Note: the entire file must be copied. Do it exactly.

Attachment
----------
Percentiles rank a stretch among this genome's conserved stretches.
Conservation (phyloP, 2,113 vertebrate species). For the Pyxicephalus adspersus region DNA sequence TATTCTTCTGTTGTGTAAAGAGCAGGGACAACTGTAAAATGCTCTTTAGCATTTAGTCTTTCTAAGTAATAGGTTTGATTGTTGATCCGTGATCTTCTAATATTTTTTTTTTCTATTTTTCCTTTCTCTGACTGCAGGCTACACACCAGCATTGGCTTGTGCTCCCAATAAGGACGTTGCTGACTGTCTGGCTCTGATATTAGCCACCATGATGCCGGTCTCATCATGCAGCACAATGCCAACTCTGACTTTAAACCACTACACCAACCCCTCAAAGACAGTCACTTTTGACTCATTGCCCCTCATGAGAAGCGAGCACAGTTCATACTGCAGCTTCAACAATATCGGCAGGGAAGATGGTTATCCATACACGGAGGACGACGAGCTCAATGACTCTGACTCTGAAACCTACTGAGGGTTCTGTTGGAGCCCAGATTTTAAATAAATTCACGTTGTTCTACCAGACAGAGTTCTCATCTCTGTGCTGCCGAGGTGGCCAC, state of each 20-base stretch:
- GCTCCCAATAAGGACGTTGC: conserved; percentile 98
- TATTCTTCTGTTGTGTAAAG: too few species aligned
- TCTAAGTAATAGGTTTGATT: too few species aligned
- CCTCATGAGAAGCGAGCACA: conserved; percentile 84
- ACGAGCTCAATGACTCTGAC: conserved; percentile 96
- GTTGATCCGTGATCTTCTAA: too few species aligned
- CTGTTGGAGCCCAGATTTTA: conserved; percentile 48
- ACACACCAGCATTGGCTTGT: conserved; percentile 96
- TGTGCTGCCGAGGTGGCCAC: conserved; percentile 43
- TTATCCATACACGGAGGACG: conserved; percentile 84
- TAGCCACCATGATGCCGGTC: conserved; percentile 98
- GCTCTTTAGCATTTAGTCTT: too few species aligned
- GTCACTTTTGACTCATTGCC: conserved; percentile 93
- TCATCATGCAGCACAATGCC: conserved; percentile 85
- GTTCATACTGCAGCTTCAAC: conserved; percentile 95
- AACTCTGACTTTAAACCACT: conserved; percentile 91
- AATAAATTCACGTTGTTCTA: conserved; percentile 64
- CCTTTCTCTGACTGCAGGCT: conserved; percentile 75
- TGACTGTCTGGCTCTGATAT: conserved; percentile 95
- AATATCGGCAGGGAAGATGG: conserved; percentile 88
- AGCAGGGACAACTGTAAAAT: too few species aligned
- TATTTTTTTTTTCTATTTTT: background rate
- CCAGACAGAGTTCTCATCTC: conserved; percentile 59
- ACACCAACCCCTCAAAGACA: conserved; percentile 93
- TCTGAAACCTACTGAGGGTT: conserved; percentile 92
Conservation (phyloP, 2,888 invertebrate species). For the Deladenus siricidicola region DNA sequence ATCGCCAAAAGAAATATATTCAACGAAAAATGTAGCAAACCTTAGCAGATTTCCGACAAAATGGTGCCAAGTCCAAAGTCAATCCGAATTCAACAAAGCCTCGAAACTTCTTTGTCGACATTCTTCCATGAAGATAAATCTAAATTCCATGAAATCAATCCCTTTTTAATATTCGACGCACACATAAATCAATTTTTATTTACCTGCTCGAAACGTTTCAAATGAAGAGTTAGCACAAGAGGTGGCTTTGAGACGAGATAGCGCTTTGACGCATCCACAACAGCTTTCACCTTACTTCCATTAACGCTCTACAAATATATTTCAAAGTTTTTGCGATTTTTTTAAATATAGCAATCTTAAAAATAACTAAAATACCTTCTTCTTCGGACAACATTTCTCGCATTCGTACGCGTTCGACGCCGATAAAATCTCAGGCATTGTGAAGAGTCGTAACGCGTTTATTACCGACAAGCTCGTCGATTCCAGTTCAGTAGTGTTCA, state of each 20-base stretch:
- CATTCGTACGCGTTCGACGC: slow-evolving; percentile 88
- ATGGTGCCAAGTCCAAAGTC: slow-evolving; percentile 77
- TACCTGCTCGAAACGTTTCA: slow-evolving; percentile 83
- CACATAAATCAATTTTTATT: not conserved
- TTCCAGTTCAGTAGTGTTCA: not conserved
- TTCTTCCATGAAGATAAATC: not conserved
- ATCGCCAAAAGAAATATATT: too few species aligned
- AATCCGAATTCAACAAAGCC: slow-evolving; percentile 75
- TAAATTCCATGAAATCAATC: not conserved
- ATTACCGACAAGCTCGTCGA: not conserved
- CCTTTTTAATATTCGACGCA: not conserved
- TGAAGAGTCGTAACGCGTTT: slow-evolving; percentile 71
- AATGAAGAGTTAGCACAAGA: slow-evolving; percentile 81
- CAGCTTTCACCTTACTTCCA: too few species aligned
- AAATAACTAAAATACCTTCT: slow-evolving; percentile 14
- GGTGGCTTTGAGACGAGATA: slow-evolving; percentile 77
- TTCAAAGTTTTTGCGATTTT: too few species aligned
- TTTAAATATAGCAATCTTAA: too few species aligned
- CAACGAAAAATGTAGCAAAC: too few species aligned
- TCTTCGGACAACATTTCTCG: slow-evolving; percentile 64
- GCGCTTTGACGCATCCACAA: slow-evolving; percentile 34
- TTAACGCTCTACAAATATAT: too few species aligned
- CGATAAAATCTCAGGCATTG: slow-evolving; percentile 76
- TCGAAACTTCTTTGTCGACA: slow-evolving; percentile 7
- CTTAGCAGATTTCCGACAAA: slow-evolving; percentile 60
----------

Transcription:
Percentiles rank a stretch among this genome's conserved stretches.
Conservation (phyloP, 2,113 vertebrate species). For the Pyxicephalus adspersus region DNA sequence TATTCTTCTGTTGTGTAAAGAGCAGGGACAACTGTAAAATGCTCTTTAGCATTTAGTCTTTCTAAGTAATAGGTTTGATTGTTGATCCGTGATCTTCTAATATTTTTTTTTTCTATTTTTCCTTTCTCTGACTGCAGGCTACACACCAGCATTGGCTTGTGCTCCCAATAAGGACGTTGCTGACTGTCTGGCTCTGATATTAGCCACCATGATGCCGGTCTCATCATGCAGCACAATGCCAACTCTGACTTTAAACCACTACACCAACCCCTCAAAGACAGTCACTTTTGACTCATTGCCCCTCATGAGAAGCGAGCACAGTTCATACTGCAGCTTCAACAATATCGGCAGGGAAGATGGTTATCCATACACGGAGGACGACGAGCTCAATGACTCTGACTCTGAAACCTACTGAGGGTTCTGTTGGAGCCCAGATTTTAAATAAATTCACGTTGTTCTACCAGACAGAGTTCTCATCTCTGTGCTGCCGAGGTGGCCAC, state of each 20-base stretch:
- GCTCCCAATAAGGACGTTGC: conserved; percentile 98
- TATTCTTCTGTTGTGTAAAG: too few species aligned
- TCTAAGTAATAGGTTTGATT: too few species aligned
- CCTCATGAGAAGCGAGCACA: conserved; percentile 84
- ACGAGCTCAATGACTCTGAC: conserved; percentile 96
- GTTGATCCGTGATCTTCTAA: too few species aligned
- CTGTTGGAGCCCAGATTTTA: conserved; percentile 48
- ACACACCAGCATTGGCTTGT: conserved; percentile 96
- TGTGCTGCCGAGGTGGCCAC: conserved; percentile 43
- TTATCCATACACGGAGGACG: conserved; percentile 84
- TAGCCACCATGATGCCGGTC: conserved; percentile 98
- GCTCTTTAGCATTTAGTCTT: too few species aligned
- GTCACTTTTGACTCATTGCC: conserved; percentile 93
- TCATCATGCAGCACAATGCC: conserved; percentile 85
- GTTCATACTGCAGCTTCAAC: conserved; percentile 95
- AACTCTGACTTTAAACCACT: conserved; percentile 91
- AATAAATTCACGTTGTTCTA: conserved; percentile 64
- CCTTTCTCTGACTGCAGGCT: conserved; percentile 75
- TGACTGTCTGGCTCTGATAT: conserved; percentile 95
- AATATCGGCAGGGAAGATGG: conserved; percentile 88
- AGCAGGGACAACTGTAAAAT: too few species aligned
- TATTTTTTTTTTCTATTTTT: background rate
- CCAGACAGAGTTCTCATCTC: conserved; percentile 59
- ACACCAACCCCTCAAAGACA: conserved; percentile 93
- TCTGAAACCTACTGAGGGTT: conserved; percentile 92
Conservation (phyloP, 2,888 invertebrate species). For the Deladenus siricidicola region DNA sequence ATCGCCAAAAGAAATATATTCAACGAAAAATGTAGCAAACCTTAGCAGATTTCCGACAAAATGGTGCCAAGTCCAAAGTCAATCCGAATTCAACAAAGCCTCGAAACTTCTTTGTCGACATTCTTCCATGAAGATAAATCTAAATTCCATGAAATCAATCCCTTTTTAATATTCGACGCACACATAAATCAATTTTTATTTACCTGCTCGAAACGTTTCAAATGAAGAGTTAGCACAAGAGGTGGCTTTGAGACGAGATAGCGCTTTGACGCATCCACAACAGCTTTCACCTTACTTCCATTAACGCTCTACAAATATATTTCAAAGTTTTTGCGATTTTTTTAAATATAGCAATCTTAAAAATAACTAAAATACCTTCTTCTTCGGACAACATTTCTCGCATTCGTACGCGTTCGACGCCGATAAAATCTCAGGCATTGTGAAGAGTCGTAACGCGTTTATTACCGACAAGCTCGTCGATTCCAGTTCAGTAGTGTTCA, state of each 20-base stretch:
- CATTCGTACGCGTTCGACGC: slow-evolving; percentile 88
- ATGGTGCCAAGTCCAAAGTC: slow-evolving; percentile 77
- TACCTGCTCGAAACGTTTCA: slow-evolving; percentile 83
- CACATAAATCAATTTTTATT: not conserved
- TTCCAGTTCAGTAGTGTTCA: not conserved
- TTCTTCCATGAAGATAAATC: not conserved
- ATCGCCAAAAGAAATATATT: too few species aligned
- AATCCGAATTCAACAAAGCC: slow-evolving; percentile 75
- TAAATTCCATGAAATCAATC: not conserved
- ATTACCGACAAGCTCGTCGA: not conserved
- CCTTTTTAATATTCGACGCA: not conserved
- TGAAGAGTCGTAACGCGTTT: slow-evolving; percentile 71
- AATGAAGAGTTAGCACAAGA: slow-evolving; percentile 81
- CAGCTTTCACCTTACTTCCA: too few species aligned
- AAATAACTAAAATACCTTCT: slow-evolving; percentile 14
- GGTGGCTTTGAGACGAGATA: slow-evolving; percentile 77
- TTCAAAGTTTTTGCGATTTT: too few species aligned
- TTTAAATATAGCAATCTTAA: too few species aligned
- CAACGAAAAATGTAGCAAAC: too few species aligned
- TCTTCGGACAACATTTCTCG: slow-evolving; percentile 64
- GCGCTTTGACGCATCCACAA: slow-evolving; percentile 34
- TTAACGCTCTACAAATATAT: too few species aligned
- CGATAAAATCTCAGGCATTG: slow-evolving; percentile 76
- TCGAAACTTCTTTGTCGACA: slow-evolving; percentile 7
- CTTAGCAGATTTCCGACAAA: slow-evolving; percentile 60